Submitted by Nute Chapman
From Onaway Outlook August 30 , 2013
How did it die? It ran out of steam. Perhaps the other churches had better music, or were at least more
relaxed - or kinder with each other. The January 1910 the business meeting reported, "Our Brother and Pastor
W.F. Chalfort with his wife and daughters and son came to us 11th Month 13, 1909 to take charge of the
ministerial work of our church. This meeting welcomed them and prays the Lord to bless and prosper our pastor."
The meeting got very busy. It formed a committee on organization, which included a superintendent and assistant superintendent, a librarian and assistant librarian, a treasurer and a secretary.
But by the end of the summer, the pastor resigned. Brother Chalfort expressed his decision to close his work here and return home in Indiana Sept. 13.
In December 1910 there was one final opportunity, "We are grateful for Brother Edwin Finney coming to us from Wilkinson, Indiana and to open up again our meetings for worship. Our prayers are that the Lord will bless his Gospel labor."
There is no record of a decision to lay down Onaway Monthly Meeting, just a brief addendum to those minutes: "After three weeks' service Edwin Finney expressed a desire to return home. He did not see his way clear to try to build up this meeting. He doubted if it could be built up at all." Finney left Onaway 12th month, 21, 1910.
Another interesting article comes from the Michigan State Library in 1906: Many years ago in the pioneer days of Onaway there was established a Friends Church, the first church to be organized and build there. As the years passed and the town grew other churches sprang up, and many of those who had attended and helped to finance the Friends Church withdrew to unite with those of their own faith. Thus in the course of time the first church that was erected in Onaway was practically deserted and at last the building was sold.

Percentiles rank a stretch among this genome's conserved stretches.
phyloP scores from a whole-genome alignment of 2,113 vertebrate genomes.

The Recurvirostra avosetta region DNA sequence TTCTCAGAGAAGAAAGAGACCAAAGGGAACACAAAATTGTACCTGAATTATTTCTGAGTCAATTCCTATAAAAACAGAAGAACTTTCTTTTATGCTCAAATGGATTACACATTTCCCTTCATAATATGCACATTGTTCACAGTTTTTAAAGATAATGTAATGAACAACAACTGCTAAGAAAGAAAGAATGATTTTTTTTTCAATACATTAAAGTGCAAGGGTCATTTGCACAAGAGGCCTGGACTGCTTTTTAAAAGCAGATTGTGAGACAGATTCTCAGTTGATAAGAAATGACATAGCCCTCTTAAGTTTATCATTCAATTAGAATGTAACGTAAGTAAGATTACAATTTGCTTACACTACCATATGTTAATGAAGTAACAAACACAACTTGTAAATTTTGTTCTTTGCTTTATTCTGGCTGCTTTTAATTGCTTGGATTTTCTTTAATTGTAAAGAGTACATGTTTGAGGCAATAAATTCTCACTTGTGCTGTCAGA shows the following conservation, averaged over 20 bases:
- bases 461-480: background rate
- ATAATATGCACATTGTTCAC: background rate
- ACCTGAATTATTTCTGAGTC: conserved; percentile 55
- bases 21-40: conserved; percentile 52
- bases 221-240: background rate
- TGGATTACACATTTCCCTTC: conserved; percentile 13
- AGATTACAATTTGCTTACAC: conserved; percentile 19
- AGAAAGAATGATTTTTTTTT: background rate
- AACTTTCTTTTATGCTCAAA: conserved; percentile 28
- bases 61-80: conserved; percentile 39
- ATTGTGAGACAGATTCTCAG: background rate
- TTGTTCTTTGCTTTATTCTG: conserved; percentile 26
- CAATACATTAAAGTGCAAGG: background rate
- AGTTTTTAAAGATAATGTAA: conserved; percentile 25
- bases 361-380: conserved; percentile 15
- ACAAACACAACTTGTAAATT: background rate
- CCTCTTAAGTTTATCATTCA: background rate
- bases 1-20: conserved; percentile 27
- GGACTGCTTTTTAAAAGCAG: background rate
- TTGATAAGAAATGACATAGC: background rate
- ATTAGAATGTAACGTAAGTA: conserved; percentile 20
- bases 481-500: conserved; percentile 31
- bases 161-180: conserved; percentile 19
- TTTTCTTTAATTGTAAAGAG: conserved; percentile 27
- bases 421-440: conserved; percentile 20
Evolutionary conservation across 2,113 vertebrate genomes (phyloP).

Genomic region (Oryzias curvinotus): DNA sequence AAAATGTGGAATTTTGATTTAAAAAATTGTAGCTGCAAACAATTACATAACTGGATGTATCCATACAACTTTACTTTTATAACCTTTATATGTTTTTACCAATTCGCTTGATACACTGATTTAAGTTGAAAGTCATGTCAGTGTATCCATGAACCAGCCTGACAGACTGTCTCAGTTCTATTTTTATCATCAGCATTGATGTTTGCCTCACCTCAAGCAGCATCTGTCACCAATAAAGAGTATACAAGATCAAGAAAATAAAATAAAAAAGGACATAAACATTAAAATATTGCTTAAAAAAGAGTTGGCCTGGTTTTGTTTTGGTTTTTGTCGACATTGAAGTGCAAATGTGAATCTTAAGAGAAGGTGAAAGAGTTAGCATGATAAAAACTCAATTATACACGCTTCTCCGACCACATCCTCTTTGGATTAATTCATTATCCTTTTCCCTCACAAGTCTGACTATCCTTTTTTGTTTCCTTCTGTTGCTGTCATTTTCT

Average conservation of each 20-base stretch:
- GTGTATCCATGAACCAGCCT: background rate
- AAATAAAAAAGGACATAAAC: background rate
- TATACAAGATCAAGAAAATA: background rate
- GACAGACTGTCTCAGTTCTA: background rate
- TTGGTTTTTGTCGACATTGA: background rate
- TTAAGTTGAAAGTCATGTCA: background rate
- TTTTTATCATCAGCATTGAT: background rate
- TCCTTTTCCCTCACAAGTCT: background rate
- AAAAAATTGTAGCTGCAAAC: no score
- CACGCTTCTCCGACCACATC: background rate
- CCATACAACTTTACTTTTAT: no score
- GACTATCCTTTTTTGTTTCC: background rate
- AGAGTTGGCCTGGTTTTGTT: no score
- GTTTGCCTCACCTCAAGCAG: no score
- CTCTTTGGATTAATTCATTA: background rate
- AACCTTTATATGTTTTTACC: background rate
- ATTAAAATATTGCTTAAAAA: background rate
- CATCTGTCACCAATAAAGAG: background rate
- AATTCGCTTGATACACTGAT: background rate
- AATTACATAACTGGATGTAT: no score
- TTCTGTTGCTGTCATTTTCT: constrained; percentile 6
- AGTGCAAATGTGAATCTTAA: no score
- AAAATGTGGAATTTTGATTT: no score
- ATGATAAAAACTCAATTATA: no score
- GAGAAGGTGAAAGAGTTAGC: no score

Half the money received for the church building went to the general society of the Friends Church, and the other half was turned over to the original donors in Onaway. The sum was $800 and it was put in the bank for the purpose of establishing at some time a library. When the City Hall was built, three rooms on the second floor were planed for library purposes.
Two or three years following those interested in the school library tried to obtain this money, but it was found that it could be used only for a public library. The money had been drawing interest so by then it amounted to a little more than $900.
The president of a large manufacturing plant located there offered $300 annually if the city would contribute a like sum. With the $600, a maintenance room already provided, and furnished with stove, table and chairs, a large rug offered for the reading room and wood for a year, besides several promises of books and periodicals, and $900 for a book fund, it seems all together likely that Onaway will soon have a library in running order.
-From The Onaway Outlook, August 30, 2013, p. 4. Retyped by J. Anderson.